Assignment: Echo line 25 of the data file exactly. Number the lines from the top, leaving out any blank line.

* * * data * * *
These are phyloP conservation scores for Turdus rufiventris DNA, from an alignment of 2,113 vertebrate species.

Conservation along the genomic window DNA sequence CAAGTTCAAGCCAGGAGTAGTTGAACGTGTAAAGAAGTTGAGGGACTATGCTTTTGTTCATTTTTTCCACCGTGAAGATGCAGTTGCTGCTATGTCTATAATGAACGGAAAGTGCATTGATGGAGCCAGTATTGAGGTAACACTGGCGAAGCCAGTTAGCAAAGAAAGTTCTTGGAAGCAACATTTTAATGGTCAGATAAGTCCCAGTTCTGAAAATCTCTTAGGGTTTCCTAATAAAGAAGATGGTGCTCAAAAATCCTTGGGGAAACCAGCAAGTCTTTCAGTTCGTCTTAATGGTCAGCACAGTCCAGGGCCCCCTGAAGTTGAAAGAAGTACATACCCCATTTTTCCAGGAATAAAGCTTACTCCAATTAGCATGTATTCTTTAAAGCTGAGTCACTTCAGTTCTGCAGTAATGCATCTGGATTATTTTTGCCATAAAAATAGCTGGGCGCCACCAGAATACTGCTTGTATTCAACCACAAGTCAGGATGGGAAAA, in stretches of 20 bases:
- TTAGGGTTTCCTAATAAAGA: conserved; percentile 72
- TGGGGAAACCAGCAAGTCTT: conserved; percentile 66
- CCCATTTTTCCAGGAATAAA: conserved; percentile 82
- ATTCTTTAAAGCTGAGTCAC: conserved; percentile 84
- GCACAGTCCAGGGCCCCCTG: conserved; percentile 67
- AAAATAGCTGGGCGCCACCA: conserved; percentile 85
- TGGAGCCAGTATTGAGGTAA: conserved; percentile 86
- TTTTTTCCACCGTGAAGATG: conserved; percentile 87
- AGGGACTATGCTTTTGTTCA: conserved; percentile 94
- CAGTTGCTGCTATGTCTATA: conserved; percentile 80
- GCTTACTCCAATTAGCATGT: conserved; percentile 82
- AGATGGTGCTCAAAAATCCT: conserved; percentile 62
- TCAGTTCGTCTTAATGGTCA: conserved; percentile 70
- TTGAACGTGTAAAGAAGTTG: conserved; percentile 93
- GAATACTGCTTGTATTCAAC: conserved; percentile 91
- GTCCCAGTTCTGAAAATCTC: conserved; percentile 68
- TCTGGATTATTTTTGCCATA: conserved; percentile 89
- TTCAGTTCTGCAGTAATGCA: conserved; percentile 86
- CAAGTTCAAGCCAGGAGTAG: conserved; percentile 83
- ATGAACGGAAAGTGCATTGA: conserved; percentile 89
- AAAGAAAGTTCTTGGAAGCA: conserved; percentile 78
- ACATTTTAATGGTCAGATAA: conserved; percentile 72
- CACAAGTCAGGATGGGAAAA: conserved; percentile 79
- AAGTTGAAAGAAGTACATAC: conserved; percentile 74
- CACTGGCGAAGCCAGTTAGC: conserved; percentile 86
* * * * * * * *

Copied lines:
- CACAAGTCAGGATGGGAAAA: conserved; percentile 79